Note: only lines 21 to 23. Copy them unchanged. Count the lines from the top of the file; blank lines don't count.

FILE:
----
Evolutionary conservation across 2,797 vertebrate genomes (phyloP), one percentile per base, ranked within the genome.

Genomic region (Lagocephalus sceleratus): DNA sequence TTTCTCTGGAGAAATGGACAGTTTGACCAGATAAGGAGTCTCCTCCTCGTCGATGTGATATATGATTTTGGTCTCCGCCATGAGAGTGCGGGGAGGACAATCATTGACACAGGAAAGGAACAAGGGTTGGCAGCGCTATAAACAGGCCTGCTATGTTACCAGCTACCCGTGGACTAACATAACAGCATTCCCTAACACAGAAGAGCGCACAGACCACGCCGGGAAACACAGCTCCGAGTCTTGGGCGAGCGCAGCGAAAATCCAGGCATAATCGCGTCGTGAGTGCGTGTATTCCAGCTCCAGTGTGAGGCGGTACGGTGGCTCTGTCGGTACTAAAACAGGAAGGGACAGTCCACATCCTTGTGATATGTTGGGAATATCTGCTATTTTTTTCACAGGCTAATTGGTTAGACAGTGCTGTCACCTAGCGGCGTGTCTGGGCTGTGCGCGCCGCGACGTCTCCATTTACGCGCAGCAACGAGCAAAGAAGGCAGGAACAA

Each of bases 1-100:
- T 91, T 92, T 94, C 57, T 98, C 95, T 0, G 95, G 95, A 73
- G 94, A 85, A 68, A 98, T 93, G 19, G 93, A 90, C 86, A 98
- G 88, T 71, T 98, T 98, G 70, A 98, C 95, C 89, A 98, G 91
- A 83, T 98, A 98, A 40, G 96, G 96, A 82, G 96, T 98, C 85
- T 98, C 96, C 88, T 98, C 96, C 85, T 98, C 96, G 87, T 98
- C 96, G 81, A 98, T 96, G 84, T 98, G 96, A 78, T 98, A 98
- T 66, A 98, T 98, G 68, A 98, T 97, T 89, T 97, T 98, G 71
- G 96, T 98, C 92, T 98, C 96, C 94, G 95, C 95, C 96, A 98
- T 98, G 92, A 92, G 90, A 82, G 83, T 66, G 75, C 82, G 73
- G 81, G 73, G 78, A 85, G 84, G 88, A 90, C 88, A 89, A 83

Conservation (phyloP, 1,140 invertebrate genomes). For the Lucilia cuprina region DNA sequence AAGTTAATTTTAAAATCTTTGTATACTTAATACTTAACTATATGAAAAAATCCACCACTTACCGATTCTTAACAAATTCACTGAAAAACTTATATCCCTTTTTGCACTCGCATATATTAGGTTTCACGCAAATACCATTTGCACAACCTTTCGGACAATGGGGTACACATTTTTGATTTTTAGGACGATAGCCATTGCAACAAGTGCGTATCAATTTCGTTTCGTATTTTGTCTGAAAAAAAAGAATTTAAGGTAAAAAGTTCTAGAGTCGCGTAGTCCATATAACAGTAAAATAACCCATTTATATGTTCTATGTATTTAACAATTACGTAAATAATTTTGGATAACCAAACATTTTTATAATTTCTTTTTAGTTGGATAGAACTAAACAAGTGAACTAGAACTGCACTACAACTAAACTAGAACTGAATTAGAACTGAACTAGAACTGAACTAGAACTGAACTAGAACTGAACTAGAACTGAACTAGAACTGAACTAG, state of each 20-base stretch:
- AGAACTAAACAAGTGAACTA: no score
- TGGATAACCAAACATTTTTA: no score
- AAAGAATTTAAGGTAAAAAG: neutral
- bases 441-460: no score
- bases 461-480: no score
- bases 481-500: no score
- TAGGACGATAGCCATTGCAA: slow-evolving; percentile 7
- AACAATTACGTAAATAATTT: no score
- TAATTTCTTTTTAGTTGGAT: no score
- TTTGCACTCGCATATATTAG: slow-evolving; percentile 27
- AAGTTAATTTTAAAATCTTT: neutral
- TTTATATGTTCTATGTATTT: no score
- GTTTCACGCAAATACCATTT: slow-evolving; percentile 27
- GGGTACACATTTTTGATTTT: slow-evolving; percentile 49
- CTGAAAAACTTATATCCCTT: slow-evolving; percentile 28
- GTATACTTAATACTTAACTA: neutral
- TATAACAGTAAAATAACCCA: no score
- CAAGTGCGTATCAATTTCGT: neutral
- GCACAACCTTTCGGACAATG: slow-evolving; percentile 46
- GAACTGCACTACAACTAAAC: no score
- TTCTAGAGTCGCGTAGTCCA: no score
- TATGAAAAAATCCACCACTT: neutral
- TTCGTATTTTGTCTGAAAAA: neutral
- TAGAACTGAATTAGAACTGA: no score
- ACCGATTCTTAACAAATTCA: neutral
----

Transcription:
- TAGGACGATAGCCATTGCAA: slow-evolving; percentile 7
- AACAATTACGTAAATAATTT: no score
- TAATTTCTTTTTAGTTGGAT: no score